The Concord Monitor and the Bangor Daily News have a lot in common. Both are daily papers serving small cities in rural New England. Both want to continue traditions of high-quality local news in a digital world. And both recently built websites using open-source code.
The difference rests in the systems we chose. The Monitor, where I work as Web editor, has been running on Drupal for two years. The Daily News finished relaunching its site on WordPress this summer. Neither newsroom has any regrets, but there are big differences between the two platforms, as Allan Hoffman illustrated in his recent Poynter.org post about switching his blog from Drupal to WordPress.
Benefits and drawbacks of using Drupal, WordPress
After reading Hoffman’s piece and the comments that followed, I reached out to my counterpart, Daily News Web Editor William Davis, to find out what those differences mean in our newsrooms.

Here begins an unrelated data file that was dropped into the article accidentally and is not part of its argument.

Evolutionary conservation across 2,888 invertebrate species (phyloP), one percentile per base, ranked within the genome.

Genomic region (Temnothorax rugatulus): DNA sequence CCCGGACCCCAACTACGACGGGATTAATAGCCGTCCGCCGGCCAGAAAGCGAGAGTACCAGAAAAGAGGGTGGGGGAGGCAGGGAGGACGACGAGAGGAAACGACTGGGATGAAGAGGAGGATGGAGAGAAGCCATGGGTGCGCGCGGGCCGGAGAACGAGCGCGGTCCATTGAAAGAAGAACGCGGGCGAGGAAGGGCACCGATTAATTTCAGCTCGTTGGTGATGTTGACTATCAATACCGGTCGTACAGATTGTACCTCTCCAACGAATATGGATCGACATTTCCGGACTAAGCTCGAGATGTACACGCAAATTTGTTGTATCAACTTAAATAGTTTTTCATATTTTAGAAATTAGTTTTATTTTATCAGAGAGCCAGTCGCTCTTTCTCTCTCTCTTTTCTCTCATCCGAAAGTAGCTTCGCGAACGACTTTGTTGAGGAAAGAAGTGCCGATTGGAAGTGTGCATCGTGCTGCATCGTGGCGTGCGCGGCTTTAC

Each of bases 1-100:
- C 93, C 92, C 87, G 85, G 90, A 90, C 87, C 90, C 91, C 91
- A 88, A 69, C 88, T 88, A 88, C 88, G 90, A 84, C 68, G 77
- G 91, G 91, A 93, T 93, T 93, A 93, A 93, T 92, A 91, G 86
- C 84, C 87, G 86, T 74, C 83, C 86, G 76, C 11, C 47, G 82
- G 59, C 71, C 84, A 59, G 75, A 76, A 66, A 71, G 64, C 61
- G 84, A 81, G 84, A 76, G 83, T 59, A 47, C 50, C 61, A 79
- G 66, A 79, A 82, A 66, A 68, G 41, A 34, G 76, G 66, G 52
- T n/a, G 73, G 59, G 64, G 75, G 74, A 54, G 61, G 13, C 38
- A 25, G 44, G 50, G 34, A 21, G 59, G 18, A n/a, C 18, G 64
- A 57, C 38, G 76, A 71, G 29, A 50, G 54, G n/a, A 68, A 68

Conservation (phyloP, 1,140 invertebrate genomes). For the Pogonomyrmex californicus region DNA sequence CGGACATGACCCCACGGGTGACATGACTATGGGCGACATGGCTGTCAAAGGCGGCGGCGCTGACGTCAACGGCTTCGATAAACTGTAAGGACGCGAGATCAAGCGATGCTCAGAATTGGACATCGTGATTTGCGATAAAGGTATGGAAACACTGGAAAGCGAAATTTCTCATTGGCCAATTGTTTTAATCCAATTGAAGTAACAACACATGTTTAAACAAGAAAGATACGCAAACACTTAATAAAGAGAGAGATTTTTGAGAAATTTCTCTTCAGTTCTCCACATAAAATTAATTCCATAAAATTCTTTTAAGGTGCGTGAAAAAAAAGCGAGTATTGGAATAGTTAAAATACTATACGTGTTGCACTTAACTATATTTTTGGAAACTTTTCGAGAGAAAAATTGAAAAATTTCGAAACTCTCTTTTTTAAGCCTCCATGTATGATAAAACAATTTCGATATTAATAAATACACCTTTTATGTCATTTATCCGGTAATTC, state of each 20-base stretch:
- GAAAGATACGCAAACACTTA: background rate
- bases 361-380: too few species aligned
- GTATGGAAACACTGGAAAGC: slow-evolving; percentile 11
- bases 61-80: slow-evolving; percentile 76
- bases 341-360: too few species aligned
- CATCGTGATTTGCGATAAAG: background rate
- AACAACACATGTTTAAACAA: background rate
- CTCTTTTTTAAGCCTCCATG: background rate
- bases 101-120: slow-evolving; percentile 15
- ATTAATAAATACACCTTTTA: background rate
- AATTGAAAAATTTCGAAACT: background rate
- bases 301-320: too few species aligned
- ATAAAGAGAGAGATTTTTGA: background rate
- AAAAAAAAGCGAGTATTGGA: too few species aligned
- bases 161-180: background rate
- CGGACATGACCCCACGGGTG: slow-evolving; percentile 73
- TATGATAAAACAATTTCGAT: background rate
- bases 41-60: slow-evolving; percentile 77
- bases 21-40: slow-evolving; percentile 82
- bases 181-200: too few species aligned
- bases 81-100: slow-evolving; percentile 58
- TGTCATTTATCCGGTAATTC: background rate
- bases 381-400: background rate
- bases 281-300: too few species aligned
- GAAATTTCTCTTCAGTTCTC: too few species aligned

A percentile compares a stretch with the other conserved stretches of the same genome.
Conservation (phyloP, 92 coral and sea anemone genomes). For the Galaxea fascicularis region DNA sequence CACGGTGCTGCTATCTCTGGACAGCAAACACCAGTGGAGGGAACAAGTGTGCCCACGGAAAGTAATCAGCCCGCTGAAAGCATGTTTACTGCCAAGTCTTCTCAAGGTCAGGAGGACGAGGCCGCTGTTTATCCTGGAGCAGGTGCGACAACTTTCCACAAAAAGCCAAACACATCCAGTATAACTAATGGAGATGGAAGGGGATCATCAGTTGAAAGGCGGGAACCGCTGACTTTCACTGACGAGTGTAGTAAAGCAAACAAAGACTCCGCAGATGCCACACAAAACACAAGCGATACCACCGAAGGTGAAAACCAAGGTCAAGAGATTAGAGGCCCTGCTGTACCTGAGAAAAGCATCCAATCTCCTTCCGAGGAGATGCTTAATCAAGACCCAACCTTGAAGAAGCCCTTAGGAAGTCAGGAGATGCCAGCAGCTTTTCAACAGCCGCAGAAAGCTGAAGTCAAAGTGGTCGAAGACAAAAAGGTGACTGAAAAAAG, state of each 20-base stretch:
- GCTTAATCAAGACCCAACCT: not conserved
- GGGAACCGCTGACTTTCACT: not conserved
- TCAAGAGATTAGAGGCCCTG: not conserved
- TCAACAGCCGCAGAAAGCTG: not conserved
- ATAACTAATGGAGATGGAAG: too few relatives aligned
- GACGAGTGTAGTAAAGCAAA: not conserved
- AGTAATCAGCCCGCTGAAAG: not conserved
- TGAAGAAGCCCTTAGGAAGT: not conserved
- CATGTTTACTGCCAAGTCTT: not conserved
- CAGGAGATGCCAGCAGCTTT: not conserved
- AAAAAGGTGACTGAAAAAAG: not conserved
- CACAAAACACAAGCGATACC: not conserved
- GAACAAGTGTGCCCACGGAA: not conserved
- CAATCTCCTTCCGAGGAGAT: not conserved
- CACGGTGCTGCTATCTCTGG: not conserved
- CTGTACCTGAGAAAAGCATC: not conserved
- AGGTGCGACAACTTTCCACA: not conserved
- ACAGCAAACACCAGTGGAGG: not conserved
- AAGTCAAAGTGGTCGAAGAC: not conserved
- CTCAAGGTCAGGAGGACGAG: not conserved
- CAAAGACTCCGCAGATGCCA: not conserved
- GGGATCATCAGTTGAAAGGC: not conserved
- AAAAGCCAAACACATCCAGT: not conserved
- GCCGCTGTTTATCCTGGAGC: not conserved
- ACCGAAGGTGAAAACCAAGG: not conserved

Davis and I both described systems that are adaptable and that have allowed us to change the way we deliver information online.
In his case, WordPress has helped streamline workflow by acting as an intermediary between Google Docs and the newsroom’s layout software. (Click here to read more and see a demo of the process.) “We wanted to make sure we could stay on the leading edge of things,” Davis said, “and WordPress so far has really allowed us to do that.”
Davis says WordPress lets him easily adjust photo caption displays and other details that go a long way toward making a site looking polished and unique. Using WordPress, he created a plugin to help the sports department handle scores, and he made custom post types that help organize user submissions, photos and other content.